Former Australia captain Mark Taylor feels banning the traditional practice of using saliva to shine the ball will upset the balance between bat and ball in Test cricket.
The International Cricket Council recently prohibited the use of saliva to polish the ball as an interim measure to mitigate the risk posed by the deadly coronavirus.
The decision received mixed reactions from the cricket fraternity, with several pace bowlers urging the ICC to allow some alternatives to shine the ball.
Mark Taylor, who played 217 matches for Australia, provided his take on the issue and said that Test cricket will suffer most by the move.
“I think it is a bit of a concern because I like, particularly in Test matches, to see the ball slightly dominate the bat, it is much better game when Test cricket is played that way.”
Mark Taylor thinks bowlers will get predictable
The cricketer turned commentator believes that not using saliva may upset the balance between the bat and ball in Test cricket, with bowlers becoming predictable.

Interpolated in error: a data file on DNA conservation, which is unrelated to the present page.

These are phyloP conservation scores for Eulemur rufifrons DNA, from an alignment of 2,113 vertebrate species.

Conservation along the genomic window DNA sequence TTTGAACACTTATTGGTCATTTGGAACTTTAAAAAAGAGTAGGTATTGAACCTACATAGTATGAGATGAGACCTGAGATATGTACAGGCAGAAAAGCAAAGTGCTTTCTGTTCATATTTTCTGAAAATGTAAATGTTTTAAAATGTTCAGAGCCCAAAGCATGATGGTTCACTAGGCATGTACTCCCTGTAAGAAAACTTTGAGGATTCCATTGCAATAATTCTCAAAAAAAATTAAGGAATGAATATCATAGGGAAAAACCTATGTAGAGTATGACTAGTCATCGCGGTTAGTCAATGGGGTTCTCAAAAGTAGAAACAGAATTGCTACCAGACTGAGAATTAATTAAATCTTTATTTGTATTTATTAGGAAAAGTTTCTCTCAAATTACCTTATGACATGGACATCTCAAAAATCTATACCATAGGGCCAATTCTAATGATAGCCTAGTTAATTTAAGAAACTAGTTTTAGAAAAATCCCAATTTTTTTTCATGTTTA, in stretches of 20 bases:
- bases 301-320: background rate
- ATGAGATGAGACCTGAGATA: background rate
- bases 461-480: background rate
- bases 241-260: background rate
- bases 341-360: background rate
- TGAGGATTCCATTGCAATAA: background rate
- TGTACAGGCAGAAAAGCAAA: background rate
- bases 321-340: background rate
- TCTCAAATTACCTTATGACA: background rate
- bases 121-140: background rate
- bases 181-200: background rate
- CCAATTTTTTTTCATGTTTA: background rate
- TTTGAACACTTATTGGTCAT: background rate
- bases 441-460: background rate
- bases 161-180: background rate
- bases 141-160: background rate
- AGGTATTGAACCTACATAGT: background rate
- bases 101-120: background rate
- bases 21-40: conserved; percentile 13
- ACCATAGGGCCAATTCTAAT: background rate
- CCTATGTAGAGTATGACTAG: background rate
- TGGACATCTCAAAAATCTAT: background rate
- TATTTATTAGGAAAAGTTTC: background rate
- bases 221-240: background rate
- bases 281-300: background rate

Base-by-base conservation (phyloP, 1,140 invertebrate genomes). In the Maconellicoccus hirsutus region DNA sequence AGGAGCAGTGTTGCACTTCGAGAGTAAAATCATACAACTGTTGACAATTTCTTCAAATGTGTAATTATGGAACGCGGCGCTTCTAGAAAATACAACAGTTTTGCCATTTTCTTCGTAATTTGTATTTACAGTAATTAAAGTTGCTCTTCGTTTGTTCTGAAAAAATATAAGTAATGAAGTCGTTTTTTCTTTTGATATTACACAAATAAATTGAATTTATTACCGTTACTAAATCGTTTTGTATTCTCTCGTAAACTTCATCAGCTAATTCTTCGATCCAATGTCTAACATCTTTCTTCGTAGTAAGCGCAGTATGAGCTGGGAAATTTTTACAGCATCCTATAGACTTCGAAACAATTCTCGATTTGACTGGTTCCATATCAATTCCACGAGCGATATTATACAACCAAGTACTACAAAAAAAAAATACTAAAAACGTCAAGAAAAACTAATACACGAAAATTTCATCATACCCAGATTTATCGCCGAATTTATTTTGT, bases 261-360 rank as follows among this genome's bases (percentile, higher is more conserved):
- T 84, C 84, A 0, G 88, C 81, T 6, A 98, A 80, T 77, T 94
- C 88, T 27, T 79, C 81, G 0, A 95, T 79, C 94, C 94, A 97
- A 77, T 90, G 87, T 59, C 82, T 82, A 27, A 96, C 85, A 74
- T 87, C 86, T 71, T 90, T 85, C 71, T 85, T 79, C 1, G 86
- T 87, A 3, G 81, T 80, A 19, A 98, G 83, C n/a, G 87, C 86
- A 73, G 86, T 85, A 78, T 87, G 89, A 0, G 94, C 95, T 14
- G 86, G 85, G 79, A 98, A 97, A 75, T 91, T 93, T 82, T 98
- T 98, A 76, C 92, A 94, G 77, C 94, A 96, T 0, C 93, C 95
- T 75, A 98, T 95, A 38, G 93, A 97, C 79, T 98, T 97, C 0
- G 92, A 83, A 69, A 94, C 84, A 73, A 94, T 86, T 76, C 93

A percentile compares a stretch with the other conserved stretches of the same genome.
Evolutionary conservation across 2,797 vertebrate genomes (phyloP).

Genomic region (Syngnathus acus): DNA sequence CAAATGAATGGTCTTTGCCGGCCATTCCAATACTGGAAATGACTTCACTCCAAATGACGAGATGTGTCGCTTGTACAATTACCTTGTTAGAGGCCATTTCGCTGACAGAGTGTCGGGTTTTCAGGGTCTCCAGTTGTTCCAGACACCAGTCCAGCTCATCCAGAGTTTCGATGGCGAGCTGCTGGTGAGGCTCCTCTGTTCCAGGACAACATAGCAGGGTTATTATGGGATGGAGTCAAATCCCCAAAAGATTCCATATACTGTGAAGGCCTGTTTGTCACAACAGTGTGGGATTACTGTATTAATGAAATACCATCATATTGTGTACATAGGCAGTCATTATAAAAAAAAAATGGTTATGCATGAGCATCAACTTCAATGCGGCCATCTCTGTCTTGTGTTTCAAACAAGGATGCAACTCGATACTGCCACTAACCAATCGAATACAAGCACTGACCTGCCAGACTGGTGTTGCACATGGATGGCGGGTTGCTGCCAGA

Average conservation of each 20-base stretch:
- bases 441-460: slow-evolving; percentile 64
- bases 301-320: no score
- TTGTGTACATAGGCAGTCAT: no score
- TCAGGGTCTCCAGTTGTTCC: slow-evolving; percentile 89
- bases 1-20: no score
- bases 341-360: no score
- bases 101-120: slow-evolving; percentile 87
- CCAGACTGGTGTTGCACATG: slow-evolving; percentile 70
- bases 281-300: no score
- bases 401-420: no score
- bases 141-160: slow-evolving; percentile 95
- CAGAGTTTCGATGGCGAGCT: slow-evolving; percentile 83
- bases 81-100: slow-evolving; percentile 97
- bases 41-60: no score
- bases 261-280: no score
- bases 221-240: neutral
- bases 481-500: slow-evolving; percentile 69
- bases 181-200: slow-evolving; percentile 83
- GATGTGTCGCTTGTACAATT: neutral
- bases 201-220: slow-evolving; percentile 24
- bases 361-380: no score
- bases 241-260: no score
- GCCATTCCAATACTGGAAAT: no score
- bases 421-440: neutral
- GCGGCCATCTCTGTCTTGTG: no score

“My concern will be that if the players can’t shine the ball and the ball does get very straight and very predictable we are going to see more and more runs, more and more high scores in Test match cricket.”
Taylor further added that the longest form of the game shouldn’t be dominated by batsmen and high scorers.
“And that is not the best Test match cricket. Test cricket is much better when the score is around 300.”
Calls on the umpires to be lenient
Mark Taylor, who scored 7525 runs in 104 Test matches, said that the umpires will have to be lenient towards awarding the five-run penalty for applying saliva on the ball.
“They have said try and be lenient which I’m sure they will be but eventually one umpire is going to stick his neck out and say ‘that’s a five run penalty.”
Notably, the ICC introduced the system of issuing two warnings per innings to players found violating the saliva ban. Any further violation will result in a five-run penalty.
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